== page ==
Fukuyama, by contrast, is conservative and pessimistic. His book reveals a preoccupation with a series of problems of contemporary society - family and community breakdown, the decline of parental authority, the tensions resulting from declining (and ageing) indigenous populations, a rising number of immigrants in the West, and the growing gulf between rich and poor, nationally and globally. All these problems have been around for some time (European birth rates, for example, have been declining for more than a century), and were a central theme in Fukuyama's last book (10).

In Our Posthuman Future, Fukuyama seems to project his anxieties about social fragmentation into the sphere of biology, and speculates at length on the potential of advances in biotechnology to make existing social problems even worse. The result is a remarkable disjuncture between problems facing humanity today and developments which may (or may not) make them worse decades into the future. The last sections of his book are taken up with a discussion of measures to regulate biotechnology to stave off the dangers that he fears it may bring. It scarcely needs stating that, whatever the effect of such regulatory mechanisms on science and technology, they will do nothing to alleviate existing social problems.

In different ways, both these books exemplify what Lewontin terms 'the fetish of DNA', the notion that the DNA in our genes, fixed at the moment of conception, determines our destiny as human beings. 'How much of human life will be explicable in terms of genetics?', asks journalist Bryan Appleyard. 'In the current climate the usual answer is: almost every aspect of human nature has a large and frequently decisive genetic component.' (11).

Statements such as the claim that humans share 98 percent of their genes with chimpanzees have become a familiar device for both dismissing claims for the exceptional qualities of humanity and for demonstrating our subordination to our DNA. Another way of looking at this statement is that, given the enormous gulf between human civilisation and the society of chimps, our almost identical DNA cannot be so important.

For Lewontin, our DNA has made possible our complex bodies and brains, making possible 'human nature, a social nature whose limitations and possible shapes we do not know except insofar as we know what human consciousness has already made possible' (12). In the making of human consciousness, our genes 'have been replaced by an entirely new level of causation, that of social interaction with its own laws and its own nature that can be understood and explored only through that unique form of experience, social action'.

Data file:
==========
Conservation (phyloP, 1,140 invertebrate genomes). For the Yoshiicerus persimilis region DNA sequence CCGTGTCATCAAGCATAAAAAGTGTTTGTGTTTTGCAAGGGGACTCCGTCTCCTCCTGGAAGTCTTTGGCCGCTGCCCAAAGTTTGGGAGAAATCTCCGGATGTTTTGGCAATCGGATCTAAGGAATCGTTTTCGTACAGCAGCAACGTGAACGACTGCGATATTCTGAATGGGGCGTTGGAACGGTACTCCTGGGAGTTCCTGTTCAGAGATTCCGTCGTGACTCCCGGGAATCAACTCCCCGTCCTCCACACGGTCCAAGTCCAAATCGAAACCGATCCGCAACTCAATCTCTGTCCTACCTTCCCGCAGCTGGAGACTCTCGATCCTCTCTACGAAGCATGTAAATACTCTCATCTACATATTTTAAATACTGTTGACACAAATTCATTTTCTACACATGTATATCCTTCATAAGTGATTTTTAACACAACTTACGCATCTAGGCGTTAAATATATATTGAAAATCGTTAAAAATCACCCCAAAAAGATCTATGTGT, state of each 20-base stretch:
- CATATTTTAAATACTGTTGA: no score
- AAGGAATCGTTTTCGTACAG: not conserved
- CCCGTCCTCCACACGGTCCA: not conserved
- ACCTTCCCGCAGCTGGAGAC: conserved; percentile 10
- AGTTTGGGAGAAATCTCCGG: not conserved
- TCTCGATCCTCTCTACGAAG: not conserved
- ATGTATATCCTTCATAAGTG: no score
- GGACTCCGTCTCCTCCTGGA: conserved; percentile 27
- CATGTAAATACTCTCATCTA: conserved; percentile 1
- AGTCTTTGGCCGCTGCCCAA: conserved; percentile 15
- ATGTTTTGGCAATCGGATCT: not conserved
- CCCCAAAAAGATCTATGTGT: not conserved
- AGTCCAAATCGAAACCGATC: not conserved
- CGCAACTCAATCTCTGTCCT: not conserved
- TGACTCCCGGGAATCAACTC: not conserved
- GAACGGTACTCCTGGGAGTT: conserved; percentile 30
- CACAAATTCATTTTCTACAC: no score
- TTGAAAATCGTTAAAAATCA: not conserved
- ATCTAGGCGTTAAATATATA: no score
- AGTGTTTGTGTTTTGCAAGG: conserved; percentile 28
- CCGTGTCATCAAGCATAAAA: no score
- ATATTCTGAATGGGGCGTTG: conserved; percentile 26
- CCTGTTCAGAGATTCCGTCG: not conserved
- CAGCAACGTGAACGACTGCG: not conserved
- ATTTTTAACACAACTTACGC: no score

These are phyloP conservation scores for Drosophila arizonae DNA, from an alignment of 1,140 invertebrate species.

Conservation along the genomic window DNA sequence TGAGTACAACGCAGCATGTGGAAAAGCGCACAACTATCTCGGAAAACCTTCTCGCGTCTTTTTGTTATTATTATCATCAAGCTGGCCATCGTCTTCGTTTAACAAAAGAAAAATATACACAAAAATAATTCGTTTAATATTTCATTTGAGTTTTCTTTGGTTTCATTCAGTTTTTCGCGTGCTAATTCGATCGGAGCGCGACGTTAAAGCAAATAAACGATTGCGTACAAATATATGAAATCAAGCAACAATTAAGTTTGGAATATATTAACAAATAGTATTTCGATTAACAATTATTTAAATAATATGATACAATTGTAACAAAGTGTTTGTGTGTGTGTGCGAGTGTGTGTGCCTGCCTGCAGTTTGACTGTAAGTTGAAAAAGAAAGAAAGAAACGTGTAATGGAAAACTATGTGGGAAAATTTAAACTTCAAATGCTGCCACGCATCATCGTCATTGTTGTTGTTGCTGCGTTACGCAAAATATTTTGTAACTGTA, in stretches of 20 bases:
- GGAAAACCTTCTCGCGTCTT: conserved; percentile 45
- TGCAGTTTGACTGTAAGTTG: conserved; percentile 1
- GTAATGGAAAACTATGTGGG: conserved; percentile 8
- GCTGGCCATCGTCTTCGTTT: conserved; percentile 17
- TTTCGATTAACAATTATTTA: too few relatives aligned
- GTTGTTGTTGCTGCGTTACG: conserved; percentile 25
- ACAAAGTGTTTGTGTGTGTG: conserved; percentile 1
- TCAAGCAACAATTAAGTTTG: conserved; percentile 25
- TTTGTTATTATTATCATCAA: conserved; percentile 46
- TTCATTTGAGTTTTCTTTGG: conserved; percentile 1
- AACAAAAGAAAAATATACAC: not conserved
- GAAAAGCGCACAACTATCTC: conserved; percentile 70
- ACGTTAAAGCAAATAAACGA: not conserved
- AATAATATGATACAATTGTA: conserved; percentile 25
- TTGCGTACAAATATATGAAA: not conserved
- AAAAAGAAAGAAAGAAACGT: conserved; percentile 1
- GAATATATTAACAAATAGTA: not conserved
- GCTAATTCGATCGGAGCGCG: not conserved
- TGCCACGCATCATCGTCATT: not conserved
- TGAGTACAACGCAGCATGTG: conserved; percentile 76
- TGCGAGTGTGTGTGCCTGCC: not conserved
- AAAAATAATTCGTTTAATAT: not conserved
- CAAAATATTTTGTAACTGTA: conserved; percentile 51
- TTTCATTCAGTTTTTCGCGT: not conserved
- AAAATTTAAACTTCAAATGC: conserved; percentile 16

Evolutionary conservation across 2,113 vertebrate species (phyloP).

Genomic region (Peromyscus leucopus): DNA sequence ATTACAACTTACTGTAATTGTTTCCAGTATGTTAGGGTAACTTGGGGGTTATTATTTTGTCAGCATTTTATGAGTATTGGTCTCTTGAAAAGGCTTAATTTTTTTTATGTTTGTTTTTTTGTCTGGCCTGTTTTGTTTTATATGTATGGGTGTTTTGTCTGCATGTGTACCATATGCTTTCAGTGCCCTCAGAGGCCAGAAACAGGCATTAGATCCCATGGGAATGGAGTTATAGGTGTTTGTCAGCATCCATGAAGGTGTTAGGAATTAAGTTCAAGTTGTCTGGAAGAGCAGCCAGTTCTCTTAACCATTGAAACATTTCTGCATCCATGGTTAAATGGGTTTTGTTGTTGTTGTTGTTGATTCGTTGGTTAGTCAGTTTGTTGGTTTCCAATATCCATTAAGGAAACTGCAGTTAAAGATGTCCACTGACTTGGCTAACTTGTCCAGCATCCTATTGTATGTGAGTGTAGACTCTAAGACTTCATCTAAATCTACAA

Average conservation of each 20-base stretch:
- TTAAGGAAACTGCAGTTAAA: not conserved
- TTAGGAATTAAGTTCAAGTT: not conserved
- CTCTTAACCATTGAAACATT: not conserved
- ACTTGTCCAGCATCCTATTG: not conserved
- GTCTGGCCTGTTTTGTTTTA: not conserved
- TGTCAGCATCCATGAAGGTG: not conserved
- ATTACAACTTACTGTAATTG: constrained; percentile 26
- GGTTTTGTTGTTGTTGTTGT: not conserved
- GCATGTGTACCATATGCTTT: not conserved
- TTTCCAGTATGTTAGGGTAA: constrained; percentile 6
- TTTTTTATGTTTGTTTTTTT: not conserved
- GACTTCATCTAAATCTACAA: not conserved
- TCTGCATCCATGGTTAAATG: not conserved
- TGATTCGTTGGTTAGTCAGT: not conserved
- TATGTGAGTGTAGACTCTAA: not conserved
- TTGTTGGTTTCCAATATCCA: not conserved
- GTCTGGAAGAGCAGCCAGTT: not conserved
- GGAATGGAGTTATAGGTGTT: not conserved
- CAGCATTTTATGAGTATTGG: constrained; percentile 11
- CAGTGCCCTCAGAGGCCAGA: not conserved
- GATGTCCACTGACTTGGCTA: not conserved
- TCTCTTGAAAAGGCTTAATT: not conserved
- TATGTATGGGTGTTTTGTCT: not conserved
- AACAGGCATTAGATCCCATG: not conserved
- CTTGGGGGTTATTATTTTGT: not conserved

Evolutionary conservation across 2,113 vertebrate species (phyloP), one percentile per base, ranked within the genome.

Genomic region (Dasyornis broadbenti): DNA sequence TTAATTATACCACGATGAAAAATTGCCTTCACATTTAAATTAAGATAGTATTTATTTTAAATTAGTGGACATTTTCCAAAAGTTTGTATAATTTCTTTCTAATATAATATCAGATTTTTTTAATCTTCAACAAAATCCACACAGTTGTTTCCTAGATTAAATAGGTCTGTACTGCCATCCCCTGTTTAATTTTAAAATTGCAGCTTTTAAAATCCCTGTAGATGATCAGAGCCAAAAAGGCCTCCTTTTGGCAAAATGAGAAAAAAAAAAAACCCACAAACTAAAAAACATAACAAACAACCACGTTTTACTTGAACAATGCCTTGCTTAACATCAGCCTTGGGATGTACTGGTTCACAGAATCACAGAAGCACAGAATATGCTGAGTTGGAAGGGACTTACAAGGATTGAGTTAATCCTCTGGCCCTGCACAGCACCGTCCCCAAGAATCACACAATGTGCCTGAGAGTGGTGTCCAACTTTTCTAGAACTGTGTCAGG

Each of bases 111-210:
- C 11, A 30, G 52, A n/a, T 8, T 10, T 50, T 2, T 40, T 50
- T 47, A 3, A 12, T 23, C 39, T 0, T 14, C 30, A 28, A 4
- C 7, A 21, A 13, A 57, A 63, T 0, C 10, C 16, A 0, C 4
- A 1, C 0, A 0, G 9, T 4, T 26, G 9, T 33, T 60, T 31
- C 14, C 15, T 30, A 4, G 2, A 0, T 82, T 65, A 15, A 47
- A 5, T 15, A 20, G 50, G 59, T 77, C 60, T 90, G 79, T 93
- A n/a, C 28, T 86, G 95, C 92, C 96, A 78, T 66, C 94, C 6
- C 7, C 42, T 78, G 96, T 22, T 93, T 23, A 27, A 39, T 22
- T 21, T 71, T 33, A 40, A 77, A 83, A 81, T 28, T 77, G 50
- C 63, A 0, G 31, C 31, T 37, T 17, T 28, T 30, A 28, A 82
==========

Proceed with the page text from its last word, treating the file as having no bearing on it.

The real problem underlying this debate is the stasis of contemporary society and its theoretical reflection in the 'end of history' thesis (13).

Dr Michael Fitzpatrick is the author of The Tyranny of Health: doctors and the regulation of lifestyle, Routledge, 2000. Buy this book from Amazon (UK) or Amazon (USA)

Buy Our Posthuman Future from Amazon (USA) or Amazon (UK)
Buy Redesigning Humans from Amazon (UK) or Amazon (USA)

Read on:

History has not yet begun, by Frank Furedi

'I have not jumped off the modernity boat', an interview with Francis Fukuyama by Helene Guldberg

(1) It Ain't Necessarily So: The Dream of the Human Genome and Other Illusions, Richard Lewontin, Granta, 2000, p43

(2) Our Posthuman Future: Consequences of the Biotechnology Revolution, Francis Fukuyama, Profile, 2002, p52

(3) The Anti-Depressant Era, David Healy, Harvard, 1997

(4) Psychiatry and the Human Condition, Bruce Charlton, Radcliffe, 2000, p94

(5) See The Creation of Psychopharmacology, David Healy, Harvard, 2002, p366

(6) The Creation of Psychopharmacology, David Healy, Harvard, 2002, p49

(7) Genes, Dreams and Realities, Macfarlane Burnet

(8) The Rise and Fall of Modern Medicine, James LeFanu, Little Brown, 1999, p306

(9) Designer Babies: Where Should We Draw The Line?, Institute of Ideas/Hodder and Stoughton, 2002. Buy this book from Amazon (UK)

(10) Trust: The Social Virtues and the Creation of Prosperity, Francis Fukuyama, 1995

(11) Brave New Worlds: Genetics and the Human Experience, Bryan Appleyard, 1999, p16

(12) The Doctrine of DNA: Biology as Ideology, Richard Lewontin, 1992, p123

(13) See History has not yet begun, by Frank Furedi